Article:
The primary issue which pronunciation suffers from in most of Arab schools, especially in Palestinian ones, is the negligence. Most of English teachers attempt to neglect any activities of pronunciation found in the curriculum. And if it can not be neglected, they deal with it reactively; only when problem arise in the classroom (Kelly 2000:13). The fact that pronunciation suffers from neglect is due to several reasons. The first one is that many teachers think that teaching pronunciation in early stage is not important at all. This point is denoted by Krashen and Terrell (1983 in Stern 1992:113). They hold the view that pronunciation should not be taught in the early stages because –as many teachers believed- wrong pronunciation habits can be changed later. Teachers who fall in with this view rely on the ability of learners to assimilate and correct their pronunciation later without specific instruction. Moreover, there is some teachers play down teaching pronunciation because it may impede the learning of grammar and vocabulary. Their argument is based on that when teachers concentrate on the accuracy of pronunciation during the lesson, they may disregard grammatical and lexical mistakes the students may make. In addition to the previous reasons for neglected teaching pronunciation, those teachers tend to make grammar and vocabulary their first concern and arrange them as primary stage in their planning lesson (Kelly 2000:13). That is what may happen in most of Palestinian schools. When it comes to planning a lesson, teachers tends to make grammar their first concern followed by lexicon. Kelley, again, refers the reason to the course books that incline to teaching grammar and vocabulary more than pronunciation. But the problem in Palestinian schools may be, also, because they are used to teaching those parts of language rather than pronunciation. From their beginning as teachers, they found that teaching grammar and vocabulary is more effortless than teaching pronunciation due to its activities and techniques. For them, grammar and vocabulary have rules they can follow in teaching and make students learn them while pronunciation has not like these rules.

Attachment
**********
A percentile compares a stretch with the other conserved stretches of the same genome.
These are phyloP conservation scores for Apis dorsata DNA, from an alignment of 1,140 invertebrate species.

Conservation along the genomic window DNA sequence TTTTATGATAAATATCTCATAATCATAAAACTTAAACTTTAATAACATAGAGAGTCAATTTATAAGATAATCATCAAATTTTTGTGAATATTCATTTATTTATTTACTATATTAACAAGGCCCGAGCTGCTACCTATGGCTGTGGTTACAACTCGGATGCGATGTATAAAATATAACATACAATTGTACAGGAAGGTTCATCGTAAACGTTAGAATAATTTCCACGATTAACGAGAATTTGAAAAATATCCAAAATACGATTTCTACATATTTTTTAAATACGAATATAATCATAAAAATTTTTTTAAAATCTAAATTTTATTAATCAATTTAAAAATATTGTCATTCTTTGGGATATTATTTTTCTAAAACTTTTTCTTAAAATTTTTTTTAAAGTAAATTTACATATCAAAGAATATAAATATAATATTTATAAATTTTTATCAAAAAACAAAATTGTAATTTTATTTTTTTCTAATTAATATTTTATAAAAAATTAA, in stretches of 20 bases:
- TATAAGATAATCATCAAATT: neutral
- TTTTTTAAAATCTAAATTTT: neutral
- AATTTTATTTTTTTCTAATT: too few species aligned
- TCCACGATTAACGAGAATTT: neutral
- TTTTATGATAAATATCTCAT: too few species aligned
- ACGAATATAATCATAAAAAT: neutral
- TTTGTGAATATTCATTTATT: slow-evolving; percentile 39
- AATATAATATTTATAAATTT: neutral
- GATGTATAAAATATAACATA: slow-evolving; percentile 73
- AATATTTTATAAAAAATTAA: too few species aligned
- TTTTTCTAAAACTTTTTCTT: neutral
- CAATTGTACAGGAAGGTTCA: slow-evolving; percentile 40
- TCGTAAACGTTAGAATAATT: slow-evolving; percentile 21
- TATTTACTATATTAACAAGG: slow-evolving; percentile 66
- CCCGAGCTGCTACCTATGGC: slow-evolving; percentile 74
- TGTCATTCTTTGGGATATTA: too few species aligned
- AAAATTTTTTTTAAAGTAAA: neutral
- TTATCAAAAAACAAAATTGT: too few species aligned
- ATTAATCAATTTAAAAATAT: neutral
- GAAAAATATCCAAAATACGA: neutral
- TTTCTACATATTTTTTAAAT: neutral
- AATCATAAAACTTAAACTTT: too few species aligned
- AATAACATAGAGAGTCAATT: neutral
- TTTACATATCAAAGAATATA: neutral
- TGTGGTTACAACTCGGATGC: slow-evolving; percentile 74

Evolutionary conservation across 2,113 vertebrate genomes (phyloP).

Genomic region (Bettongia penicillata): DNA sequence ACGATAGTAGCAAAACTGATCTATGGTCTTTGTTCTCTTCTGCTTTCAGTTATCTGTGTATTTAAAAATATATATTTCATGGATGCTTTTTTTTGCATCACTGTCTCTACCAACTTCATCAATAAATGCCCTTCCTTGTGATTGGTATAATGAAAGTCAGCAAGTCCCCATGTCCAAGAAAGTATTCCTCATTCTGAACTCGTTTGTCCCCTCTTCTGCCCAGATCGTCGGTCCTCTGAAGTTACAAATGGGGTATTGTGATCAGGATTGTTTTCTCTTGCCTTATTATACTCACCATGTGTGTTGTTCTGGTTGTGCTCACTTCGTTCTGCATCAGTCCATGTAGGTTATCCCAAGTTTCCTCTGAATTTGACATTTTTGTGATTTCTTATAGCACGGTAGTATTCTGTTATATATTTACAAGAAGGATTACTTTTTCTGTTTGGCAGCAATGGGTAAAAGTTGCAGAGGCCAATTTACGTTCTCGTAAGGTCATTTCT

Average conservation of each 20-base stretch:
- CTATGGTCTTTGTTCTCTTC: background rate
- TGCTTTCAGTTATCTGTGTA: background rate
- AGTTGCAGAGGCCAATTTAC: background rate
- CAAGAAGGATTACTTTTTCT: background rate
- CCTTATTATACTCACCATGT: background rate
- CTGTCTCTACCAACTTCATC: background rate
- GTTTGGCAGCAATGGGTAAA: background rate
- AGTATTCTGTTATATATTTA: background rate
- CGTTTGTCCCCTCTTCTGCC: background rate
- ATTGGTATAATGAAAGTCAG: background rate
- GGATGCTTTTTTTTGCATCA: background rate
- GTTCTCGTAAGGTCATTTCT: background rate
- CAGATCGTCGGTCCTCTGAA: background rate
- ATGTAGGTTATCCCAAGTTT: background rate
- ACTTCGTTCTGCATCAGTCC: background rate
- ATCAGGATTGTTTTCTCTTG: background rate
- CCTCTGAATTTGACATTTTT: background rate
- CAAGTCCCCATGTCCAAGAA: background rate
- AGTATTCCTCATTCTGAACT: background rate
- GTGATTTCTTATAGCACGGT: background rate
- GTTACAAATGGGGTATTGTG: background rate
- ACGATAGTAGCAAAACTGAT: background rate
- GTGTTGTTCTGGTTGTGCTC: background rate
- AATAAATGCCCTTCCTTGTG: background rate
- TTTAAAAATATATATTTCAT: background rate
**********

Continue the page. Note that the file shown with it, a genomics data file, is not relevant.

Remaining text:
Against these views, teaching pronunciation in early stage is very essential part in teaching English language. Allen and Valette (1977:56 in Stern 1993:113) prove that in their quotation:
It seems more convincing that teach correct pronunciation in early level get the students to draw attention on their enunciation and make them avoiding and reducing mistakes in future. As regards to the second claim that it hinders teaching grammar and vocabulary, pronunciation connects with other aspects of language (Wong 1993). Concerning this connection, Stern (1993:114) explains that there are three considerations how it relates to grammar and lexicon; linguistic, communicative, and affective. To illustrate, he mentions the following example from Gilbert (1984:21): (1) count counted
(2) mouse mouth...